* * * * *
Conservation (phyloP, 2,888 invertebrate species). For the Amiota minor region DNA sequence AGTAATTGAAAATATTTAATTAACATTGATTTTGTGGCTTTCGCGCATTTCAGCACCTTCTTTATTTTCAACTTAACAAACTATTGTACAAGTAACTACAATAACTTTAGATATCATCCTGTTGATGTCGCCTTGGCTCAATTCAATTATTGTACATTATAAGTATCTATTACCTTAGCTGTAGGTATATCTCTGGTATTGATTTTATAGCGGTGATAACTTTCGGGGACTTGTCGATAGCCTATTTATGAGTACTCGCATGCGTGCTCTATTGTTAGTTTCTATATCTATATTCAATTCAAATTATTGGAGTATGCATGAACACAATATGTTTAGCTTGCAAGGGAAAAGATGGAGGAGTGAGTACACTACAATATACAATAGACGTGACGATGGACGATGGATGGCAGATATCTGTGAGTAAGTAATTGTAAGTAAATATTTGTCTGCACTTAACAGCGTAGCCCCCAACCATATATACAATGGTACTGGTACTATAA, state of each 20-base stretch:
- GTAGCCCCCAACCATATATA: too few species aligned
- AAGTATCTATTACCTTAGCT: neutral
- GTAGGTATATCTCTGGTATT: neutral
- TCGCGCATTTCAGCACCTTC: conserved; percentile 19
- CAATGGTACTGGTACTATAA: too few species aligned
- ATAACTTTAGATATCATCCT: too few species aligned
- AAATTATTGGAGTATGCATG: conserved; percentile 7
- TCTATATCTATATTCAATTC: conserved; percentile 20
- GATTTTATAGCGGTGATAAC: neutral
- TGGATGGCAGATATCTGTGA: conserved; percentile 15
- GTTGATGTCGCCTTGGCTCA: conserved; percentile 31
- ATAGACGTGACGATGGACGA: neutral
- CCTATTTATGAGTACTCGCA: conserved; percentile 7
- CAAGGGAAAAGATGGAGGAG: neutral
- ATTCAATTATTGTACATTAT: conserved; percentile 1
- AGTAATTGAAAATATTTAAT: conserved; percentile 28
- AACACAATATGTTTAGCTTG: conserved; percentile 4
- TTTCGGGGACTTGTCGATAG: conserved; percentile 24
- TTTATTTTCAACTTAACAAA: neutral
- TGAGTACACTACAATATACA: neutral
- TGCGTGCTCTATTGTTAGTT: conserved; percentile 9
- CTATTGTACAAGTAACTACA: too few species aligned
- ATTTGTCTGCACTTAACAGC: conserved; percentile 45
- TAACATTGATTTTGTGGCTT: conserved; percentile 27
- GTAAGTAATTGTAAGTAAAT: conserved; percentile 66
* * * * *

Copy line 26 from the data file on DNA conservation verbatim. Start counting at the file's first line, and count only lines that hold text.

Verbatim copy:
- GTAAGTAATTGTAAGTAAAT: conserved; percentile 66